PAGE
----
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Déjà Leonard is a copywriter and freelance journalist based in Calgary.

  • 76 per cent of Canadian companies are partially or fully mandating a return to the office
  • Offices are not currently designed to meet employees’ needs for collaboration
  • Companies can make thoughtful design updates that foster connection and support hybrid work so everyone wins

Data from Cisco Canada’s new Reimagining Workspaces Survey shows that there is a gap between what workers are looking for when they return to the office – collaboration – and what companies are currently offering – mostly solo work spaces.

With 76 per cent of Canadian companies partially or fully mandating a return to the office, this gap will need to be addressed to keep workers happy.

“Most offices still aren’t quite ready to create an environment for people to have the best experience that they can have, so there’s still work to be done on reimagining what those workspaces look like,” says Cisco Canada president Shannon Leininger.

According to the report, 64 per cent of workers say they support their company’s mandate and they are driven to come in because they want the opportunity to collaborate, ideate and connect with colleagues.

Yet, currently office spaces are not set up to meet these demands, with 83 per cent of companies still dedicating more than half of their space to individual workstations.

Most workers want to return, but offices aren’t designed for the work they want to do there

The good news is that some employers are taking action. For companies that have a budget allotted to office redesign, 63 per cent plan to make enhancements to workplace layouts.

Benjamin Urban, chief executive officer of industrial construction company DIRTT Environmental Solutions, says he can’t think of a single DIRTT client who has not redesigned some portion of their office space after the pandemic, as they look to bring people back together.

“Some of the most common requests for redesigns are in service of fluctuating real estate needs and evolving workplace environments,” Mr. Urban says. “Companies are either responding to increases or decreases in employees, or they are transforming their workplace environments to better reflect the current needs of the employee base.”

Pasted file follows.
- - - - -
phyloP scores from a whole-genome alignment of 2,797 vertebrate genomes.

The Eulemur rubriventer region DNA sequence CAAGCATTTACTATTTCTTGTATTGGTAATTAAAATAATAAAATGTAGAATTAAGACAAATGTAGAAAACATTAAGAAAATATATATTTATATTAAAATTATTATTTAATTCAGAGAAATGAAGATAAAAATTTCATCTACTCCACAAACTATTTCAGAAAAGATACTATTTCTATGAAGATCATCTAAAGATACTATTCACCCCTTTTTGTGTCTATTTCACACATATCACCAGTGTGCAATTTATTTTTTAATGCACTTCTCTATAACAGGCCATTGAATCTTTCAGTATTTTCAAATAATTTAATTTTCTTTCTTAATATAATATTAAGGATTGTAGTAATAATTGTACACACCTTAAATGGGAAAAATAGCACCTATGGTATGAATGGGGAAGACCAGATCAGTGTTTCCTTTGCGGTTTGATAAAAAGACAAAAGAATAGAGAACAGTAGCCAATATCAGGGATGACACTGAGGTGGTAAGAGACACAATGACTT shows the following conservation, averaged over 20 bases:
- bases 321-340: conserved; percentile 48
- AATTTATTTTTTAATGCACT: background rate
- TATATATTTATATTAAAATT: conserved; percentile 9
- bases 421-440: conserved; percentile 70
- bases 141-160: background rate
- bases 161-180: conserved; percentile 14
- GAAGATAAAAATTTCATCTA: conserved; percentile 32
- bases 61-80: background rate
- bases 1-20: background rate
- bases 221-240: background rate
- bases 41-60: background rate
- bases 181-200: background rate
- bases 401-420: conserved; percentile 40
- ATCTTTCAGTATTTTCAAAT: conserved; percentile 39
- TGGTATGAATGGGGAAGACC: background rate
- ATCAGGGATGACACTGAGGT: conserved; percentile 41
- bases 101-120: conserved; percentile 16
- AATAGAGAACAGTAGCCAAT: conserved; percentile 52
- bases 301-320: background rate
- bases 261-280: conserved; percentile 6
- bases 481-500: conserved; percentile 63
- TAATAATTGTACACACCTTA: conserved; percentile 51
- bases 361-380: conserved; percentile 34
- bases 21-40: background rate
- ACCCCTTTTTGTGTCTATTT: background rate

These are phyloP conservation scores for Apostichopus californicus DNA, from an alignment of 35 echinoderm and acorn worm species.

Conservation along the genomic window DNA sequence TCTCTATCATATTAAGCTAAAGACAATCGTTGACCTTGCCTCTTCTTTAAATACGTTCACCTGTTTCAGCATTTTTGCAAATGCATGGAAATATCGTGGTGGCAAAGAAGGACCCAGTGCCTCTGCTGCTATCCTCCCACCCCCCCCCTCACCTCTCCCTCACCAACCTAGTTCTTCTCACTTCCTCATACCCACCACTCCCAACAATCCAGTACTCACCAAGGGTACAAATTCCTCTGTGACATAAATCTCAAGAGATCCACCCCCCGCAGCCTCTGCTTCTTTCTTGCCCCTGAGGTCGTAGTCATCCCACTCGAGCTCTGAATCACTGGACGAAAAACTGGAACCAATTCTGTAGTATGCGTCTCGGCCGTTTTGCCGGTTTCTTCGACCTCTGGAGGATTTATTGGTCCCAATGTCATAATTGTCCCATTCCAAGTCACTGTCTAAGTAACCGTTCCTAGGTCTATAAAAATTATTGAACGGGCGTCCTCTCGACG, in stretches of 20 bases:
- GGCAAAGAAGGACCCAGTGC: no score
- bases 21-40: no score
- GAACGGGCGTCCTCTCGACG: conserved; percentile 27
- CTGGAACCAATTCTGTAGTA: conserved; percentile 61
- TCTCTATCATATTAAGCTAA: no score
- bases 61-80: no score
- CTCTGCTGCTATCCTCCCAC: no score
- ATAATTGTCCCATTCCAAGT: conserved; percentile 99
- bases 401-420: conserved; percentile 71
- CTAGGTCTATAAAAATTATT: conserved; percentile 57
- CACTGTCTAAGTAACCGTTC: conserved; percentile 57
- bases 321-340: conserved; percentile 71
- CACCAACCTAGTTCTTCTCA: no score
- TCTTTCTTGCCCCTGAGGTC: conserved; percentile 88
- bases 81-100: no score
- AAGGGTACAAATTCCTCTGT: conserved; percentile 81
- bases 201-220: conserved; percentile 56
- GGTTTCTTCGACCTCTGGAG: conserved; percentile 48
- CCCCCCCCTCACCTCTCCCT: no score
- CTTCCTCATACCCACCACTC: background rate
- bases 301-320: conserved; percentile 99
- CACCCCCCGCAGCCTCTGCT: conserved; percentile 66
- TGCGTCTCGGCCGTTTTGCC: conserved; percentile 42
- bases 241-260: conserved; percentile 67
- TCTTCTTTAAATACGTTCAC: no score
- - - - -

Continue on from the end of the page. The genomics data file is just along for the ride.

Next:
Mr. Urban says that these types of requests aren’t necessarily new. After all, his company creates products, such as foldable walls, that are meant to be dynamic and moved around as needed. What is new is the speed at which companies have needed to make changes to stay relevant.

He says that the way offices are designed directly affects how the space is used.

“You probably personally have seen space in offices that wasn’t designed well, whether due to acoustics, environment, privacy or other that simply gets no utilization. On the other hand there will be spaces that are consistently occupied where the design matches correctly with the end users,” he says.

Mr. Urban says companies need to have distinctly defined areas in the workplace if they want to foster more connection and socialization.

There should be multiple areas of different sizes, some enclosed and some in open spaces.

Companies can also create larger common amenity areas to encourage the establishment of “central hubs” and have areas that allow for unassigned, open seating plans where workers can bump into people from across the business.

Because hybrid work is happening and employees will still need privacy for calls, he says that having the appropriate technology integration and smaller quiet areas or rooms will also be important.

Mr. Urban says changing your office environment today is different from how it has been approached traditionally. There is no one-size-fits-all approach and employers need to see how workers react to understand which changes are working.

“It’s critical that management give themselves the grace to allow them to embrace changes where the initial design may have missed the mark,” he says.

What I’m reading around the web

  • The websites that host your content, such as Reddit or WordPress, may be selling your work to big artificial intelligence companies so they can train their generative AI technologies. Here’s who may be selling your data and why it’s happening.
  • Coming to the midpoint of your career can bring up a lot of tough emotions, but it can also be an important opportunity for growth and evolution. Here are six questions to ask yourself now so you can make the most of your career experience going forward.

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